- Electrolyte powder packets (Pedialyte or Emergen-C Replenisher) for dehydration
- Rain jacket or rain poncho
- Lightweight activewear
- Jeans and/or trousers
- T-shirts, polo shirts, or other lightweight short-sleeved shirts
- Long-sleeved lightweight shirts
- A few nice trousers and tops
- Jacket, sweater, or warm fleece
- Socks and underwear
- Bathing suit and cover-up
- Comfortable walking or hiking shoes with good ankle support
- Shoes for leisure activities
- Camera, memory cards or film, and charger or batteries
- Watch/battery-operated alarm
- Other desired electronics and chargers
- Converter & adapter, or converter/ adapter combination
- Personal first aid kit (Neosporin, band-aids, Immodium, aspirin, etc.)
- Toiletries in small bottles
- Facial tissues
- Personal medications with prescription information
- Small backpack
- Reusable water bottle
- Plastic bag or dry bag (for dirty items or protection from water)
- Guide book such as Frommer’s, Fodor’s or Lonely Planet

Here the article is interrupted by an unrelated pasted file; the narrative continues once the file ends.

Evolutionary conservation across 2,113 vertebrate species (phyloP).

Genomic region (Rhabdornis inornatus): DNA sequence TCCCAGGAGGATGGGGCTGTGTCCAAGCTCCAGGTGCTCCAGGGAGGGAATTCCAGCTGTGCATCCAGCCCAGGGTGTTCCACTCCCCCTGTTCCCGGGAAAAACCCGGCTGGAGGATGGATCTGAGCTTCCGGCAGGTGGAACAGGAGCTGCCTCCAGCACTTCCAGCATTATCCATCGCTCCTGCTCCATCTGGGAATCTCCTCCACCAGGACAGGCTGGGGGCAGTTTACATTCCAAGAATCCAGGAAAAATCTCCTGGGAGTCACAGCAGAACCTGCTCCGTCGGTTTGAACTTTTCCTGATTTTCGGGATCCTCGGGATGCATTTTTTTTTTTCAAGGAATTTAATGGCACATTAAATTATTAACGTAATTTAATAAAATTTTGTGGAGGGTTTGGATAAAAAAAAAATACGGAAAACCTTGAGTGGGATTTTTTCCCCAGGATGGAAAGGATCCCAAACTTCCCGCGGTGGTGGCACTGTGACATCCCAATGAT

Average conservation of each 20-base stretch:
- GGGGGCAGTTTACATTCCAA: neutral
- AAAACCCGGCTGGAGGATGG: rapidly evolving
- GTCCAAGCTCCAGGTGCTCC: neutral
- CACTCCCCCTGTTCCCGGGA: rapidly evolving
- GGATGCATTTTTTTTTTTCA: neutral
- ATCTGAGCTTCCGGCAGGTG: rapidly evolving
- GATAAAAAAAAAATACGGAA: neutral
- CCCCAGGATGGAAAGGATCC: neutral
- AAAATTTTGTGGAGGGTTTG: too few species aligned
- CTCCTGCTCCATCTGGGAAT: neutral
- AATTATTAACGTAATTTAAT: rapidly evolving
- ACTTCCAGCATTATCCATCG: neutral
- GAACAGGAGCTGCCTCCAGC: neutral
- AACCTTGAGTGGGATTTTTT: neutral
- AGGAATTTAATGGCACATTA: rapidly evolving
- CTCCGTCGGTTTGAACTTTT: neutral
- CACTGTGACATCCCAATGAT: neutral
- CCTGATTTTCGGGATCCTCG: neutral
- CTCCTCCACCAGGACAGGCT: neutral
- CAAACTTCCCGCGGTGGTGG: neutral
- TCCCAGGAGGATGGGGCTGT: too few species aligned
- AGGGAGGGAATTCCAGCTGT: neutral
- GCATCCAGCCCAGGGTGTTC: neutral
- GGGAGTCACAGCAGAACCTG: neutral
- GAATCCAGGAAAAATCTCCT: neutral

- Envelopes for tipping
- Book, journal, and pen
Comfortable walking shoes with good ankle support or hiking shoes are sufficient for most travelers and are less bulky than hiking boots, therefore we recommend them for most itineraries. For hiking-intensive itineraries, hiking boots are also great but not a necessity. We do not recommend buying a new pair of hiking boots or shoes immediately prior to your trip, as they will not be broken in and can result in painful blisters. A change of shoes intended for leisure activities is also recommended. Note: If you are ice hiking in Torres del Paine National Park you are responsible for bringing your own traditional hiking boots or sturdy hiking shoes for this activity.
The recommended outfit for a day in Patagonia is layerable, non-cotton clothing designed for hiking and athletics, with an outer layer jacket and pants that are windproof and waterproof. We also recommend bringing along a neck warmer/gator and socks designed for hiking. The wind can be brisk in Patagonia, so bring a light down jacket or fleece, as well as gloves and a hat. If you will be trekking, we recommend a rain poncho in addition to a rain jacket, as it also can cover your daypack. Ideal bottoms to pack include a base layer (which many days you won’t use, depending on the forecast), comfortable athletic or hiking pants, and rain or wind pants. For your top, you should pack a base layer, an insulating layer (ideally fleece or light down), and a rain or wind layer. With these three layers, you will be well prepared.